Film, Film Review

ROXFILM REVIEW: Toni Morrison: The Pieces I Am (2019) dir. Timothy Greenfield-Sanders


A film chronicling Toni Morrison’s attraction to the revolutionary power of words, as well as her joy for writing from the black experience and for a black audience.

With a static shot in view of images being collaged atop one another, this film begins. We hear the words of Morrison:

She is a friend of my mind. She gather me, man, The pieces I am, she gather them and give them back to me in all the right order. It’s all good you know, when you got a friend of your mind.

What, you might ask, does it mean for one to be a friend of your mind? This documentary answers that question through testimonies from Morrison’s readers, and entices us to find the friends of our own.

In Toni Morrison: The Pieces I Am, we are invited into the home and company of one of the greatest American writers of all time. With the comforting view of the lake outside of her house, we hear stories of her life, from youth to present-day in regards to her relationship with words.

As Morrison relishes in retelling her stories of her life, readers of her work explain the impact she has had on their lives and the joy and pain associated with reading her work.

Morrison’s fiction was some of the first written that focused and centered upon the Black American experience. This perspective is of particular importance to the work, and highly valued by Morrison and her readers. Before hers, most major books, fiction and nonfiction, were written about white characters, and even more were written for a white audience.

Morrison wanted to write books that told stories from her community and for her community, and these interviews reveal why.

Morrison’s grandfather was a sharecropper in the southern United States. When she was coming, he would brag about having read the Bible five times. One day she found out that it had been illegal for her grandfather to know how to read: not just illegal for him to read, but even for him to know how. The fact that he could and did read was a transgressive act for which he could have been thrown in jail. As a girl, this was a clue to Morrison of the power and weight of words. This was one of several experiences that led her to her prolific and involved career in literature.

These moments sparked an early appreciation of writing, which led her to become an editor at a publishing house where she was noticed and lauded for her own writing. She raised two sons on her own while working full time as a writer and editor.

She edited books by authors such as Muhammad Ali, Angela Davis, and Huey Newton, among others. She has written eleven published novels, along with various works of children’s literature, short fiction pieces, plays, and nonfiction, and continues to write each day, early in the morning.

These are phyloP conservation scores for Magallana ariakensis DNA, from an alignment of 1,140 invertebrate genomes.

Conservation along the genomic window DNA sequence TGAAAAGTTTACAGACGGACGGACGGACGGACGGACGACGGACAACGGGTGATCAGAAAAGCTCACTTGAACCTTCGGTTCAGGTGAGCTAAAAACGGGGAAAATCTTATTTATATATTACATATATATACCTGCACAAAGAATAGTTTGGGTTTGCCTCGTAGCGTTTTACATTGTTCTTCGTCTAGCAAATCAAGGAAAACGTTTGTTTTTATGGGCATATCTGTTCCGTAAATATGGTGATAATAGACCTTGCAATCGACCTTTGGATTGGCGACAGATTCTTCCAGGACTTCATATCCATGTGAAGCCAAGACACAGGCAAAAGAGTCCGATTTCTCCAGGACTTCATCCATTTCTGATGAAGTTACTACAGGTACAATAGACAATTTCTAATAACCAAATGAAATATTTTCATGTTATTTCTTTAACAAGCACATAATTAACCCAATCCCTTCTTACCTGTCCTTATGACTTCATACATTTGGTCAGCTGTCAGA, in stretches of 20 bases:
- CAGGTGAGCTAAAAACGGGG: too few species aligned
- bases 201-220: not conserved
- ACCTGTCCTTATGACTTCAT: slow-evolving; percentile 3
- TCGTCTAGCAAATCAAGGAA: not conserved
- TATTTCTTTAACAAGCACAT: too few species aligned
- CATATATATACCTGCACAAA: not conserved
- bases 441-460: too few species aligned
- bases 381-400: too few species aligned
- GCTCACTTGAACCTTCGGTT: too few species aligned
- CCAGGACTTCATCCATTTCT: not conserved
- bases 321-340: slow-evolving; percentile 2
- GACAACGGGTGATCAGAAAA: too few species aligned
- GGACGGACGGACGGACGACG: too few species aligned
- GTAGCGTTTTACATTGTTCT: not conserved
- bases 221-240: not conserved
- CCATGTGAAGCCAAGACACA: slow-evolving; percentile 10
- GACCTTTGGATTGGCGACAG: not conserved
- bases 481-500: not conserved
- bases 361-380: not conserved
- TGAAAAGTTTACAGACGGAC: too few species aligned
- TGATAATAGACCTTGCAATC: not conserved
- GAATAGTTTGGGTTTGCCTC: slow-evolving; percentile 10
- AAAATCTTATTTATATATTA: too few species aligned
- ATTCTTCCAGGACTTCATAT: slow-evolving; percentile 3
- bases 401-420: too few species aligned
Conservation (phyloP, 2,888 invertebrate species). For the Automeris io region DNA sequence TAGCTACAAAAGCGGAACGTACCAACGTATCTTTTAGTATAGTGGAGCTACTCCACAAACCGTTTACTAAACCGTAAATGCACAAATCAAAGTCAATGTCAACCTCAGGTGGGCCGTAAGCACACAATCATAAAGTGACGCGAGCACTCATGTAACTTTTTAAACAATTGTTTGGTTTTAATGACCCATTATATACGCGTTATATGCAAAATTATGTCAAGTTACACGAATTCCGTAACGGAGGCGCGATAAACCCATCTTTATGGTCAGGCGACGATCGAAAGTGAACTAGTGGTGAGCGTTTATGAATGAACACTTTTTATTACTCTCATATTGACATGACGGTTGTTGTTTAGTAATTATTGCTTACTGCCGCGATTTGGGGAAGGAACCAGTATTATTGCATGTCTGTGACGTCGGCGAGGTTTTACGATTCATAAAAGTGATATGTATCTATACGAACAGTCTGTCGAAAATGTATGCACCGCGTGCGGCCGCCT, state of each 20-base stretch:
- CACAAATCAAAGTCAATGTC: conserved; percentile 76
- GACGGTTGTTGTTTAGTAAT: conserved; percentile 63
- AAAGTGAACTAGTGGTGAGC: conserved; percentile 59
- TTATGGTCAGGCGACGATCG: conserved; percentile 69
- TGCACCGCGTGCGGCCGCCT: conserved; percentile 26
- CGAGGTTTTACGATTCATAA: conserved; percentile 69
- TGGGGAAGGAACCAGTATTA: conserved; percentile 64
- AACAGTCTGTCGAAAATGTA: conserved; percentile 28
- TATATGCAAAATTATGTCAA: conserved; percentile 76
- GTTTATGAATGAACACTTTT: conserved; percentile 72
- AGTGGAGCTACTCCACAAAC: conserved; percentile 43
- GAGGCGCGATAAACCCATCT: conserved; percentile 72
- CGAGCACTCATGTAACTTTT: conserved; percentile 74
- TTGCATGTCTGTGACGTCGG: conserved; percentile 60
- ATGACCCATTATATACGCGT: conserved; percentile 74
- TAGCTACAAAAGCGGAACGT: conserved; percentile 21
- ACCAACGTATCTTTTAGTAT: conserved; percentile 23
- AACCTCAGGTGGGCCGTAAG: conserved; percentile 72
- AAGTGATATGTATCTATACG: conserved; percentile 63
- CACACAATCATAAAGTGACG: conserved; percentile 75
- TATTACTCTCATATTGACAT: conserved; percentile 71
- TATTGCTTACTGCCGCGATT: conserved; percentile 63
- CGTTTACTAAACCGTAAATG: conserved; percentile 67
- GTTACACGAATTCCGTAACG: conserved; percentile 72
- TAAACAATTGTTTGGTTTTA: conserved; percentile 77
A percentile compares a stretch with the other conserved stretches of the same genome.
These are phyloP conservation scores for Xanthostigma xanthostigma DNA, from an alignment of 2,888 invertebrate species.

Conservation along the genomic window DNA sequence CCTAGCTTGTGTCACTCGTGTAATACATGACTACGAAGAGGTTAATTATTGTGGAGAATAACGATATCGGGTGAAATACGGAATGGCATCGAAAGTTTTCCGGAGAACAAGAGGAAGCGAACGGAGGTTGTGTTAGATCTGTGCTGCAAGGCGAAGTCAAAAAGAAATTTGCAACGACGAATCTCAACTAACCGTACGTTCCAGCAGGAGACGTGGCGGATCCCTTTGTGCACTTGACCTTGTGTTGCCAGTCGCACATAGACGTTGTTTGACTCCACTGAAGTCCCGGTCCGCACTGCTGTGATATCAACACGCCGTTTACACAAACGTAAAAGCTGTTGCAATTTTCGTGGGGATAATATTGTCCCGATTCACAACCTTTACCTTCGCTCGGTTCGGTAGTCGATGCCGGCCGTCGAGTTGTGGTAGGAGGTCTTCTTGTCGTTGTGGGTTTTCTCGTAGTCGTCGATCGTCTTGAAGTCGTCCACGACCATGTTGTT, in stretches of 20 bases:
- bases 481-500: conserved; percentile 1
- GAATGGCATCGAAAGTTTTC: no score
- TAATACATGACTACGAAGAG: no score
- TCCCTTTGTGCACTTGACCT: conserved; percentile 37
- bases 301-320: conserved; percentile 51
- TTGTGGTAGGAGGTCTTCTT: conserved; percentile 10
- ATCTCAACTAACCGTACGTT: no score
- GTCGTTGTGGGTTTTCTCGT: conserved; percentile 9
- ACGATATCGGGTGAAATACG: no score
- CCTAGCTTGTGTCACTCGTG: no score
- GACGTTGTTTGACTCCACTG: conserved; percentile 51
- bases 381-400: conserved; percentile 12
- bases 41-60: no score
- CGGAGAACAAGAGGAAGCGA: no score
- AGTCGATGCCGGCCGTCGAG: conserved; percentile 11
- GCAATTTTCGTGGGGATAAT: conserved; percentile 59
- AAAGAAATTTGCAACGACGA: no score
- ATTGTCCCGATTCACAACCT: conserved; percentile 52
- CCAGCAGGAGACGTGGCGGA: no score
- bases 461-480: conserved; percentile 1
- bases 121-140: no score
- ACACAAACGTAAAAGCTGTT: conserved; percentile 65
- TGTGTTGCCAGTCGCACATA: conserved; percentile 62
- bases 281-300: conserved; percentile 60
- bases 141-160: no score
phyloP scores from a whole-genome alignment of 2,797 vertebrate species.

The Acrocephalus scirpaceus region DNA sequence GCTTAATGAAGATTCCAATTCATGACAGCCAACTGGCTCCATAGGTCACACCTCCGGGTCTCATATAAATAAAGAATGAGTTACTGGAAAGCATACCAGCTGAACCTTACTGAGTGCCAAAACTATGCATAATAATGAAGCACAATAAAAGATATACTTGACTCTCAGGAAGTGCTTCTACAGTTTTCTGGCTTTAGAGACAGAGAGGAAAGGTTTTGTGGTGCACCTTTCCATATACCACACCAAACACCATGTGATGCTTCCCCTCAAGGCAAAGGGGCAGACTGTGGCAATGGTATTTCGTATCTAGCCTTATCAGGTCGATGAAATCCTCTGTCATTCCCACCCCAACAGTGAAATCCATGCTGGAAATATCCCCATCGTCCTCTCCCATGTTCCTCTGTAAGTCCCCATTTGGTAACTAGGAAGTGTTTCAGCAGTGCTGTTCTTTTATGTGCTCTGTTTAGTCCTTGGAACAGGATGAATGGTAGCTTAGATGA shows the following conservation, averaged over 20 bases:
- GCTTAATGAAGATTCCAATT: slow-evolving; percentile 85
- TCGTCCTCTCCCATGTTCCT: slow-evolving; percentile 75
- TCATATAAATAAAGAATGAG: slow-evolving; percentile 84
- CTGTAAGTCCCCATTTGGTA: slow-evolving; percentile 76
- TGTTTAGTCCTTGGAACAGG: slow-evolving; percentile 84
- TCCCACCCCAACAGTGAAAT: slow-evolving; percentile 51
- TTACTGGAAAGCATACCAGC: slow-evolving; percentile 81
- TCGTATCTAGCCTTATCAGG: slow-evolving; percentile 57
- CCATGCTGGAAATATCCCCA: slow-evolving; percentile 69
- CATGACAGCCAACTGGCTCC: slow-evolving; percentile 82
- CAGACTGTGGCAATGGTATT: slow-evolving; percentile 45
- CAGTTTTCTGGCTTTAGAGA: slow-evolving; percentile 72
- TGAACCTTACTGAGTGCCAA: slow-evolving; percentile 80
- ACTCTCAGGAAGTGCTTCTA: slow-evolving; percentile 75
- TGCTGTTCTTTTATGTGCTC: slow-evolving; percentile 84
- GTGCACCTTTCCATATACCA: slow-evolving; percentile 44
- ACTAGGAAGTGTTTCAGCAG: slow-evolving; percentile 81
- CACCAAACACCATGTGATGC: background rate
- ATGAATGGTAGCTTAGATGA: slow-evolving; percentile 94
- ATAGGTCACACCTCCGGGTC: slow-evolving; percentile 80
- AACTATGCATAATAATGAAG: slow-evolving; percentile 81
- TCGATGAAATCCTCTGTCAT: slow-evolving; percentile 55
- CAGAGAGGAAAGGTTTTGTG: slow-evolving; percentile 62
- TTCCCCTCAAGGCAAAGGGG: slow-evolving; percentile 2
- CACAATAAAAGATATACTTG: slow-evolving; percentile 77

This film portrays Morrison throughout her life: a collage of interviews with literal and metaphorical b-roll, as any other documentary is. But what is at the heart of this documentary is the work, which speaks for itself, and which we should all read, as Toni has certainly written enough to go around.

What makes this film different from other documentaries is the content which is discussed. Toni Morrison’s writing is intense, and deals with almost unspeakable pain and loss, and because of her masterful way with words, her readers are directly confronted by the emotions of the characters. The turmoil and agony; the elation and ecstasy; and everything in between.

Oprah puts it in words, saying the Morrison “comforts you; consoles you; and allows you to know that pain is okay.”

Columbia University professor Farah Griffin says of reading Morrison’s work as a young black girl: “It showed me the magic of my own world that I didn’t see, and after reading her it was hard to see my own world in the same way.”

Fellow novelist Russell Banks discusses Morrison’s work in regard to the effect imparted on the audience: “No other art form allows us to enter, and thereby dignify, the inner life of another human being so thoroughly.”

And Morrison, in regard to her readers’ desire for her to win the Nobel Prize for Literature: “I write out of the culture, fans everyone does, for it, through it, and I am in it. So a portion of that culture said to me: Amen.”

This film explains the stories surrounding the work of Toni Morrison. What her work means to her readers, to her peers, and to herself. In the interviews in the film, we hear of the intimate relationship Morrison has had to her characters.

From her readers, we learn of the impact the characters and way a story is portrayed can have on real people. And also from the readers, we learn of the relationship between a Black author and a Black audience. Both parties taking part in an act which would have been rebellious at an earlier time in the U.S. and which can, at times, still feel transgressive today.

If someone is a friend of your mind, you may not see them or spend time together, but they know you. They care for you, as you do them, even without being physically present. Toni Morrison is a friend of the minds of many, as her characters are for her. This film implores us viewers to turn the page to seek out our own.

Toni Morrison: The Pieces I Am
dir. Timothy Greenfield-Sanders
119 min

Screens Thursday, June 20th, 4:30pm @ MFA, as part of the Roxbury International Film Festival
Opens Friday, 6/28 @ Coolidge Corner Theatre & Kendall Square Cinema

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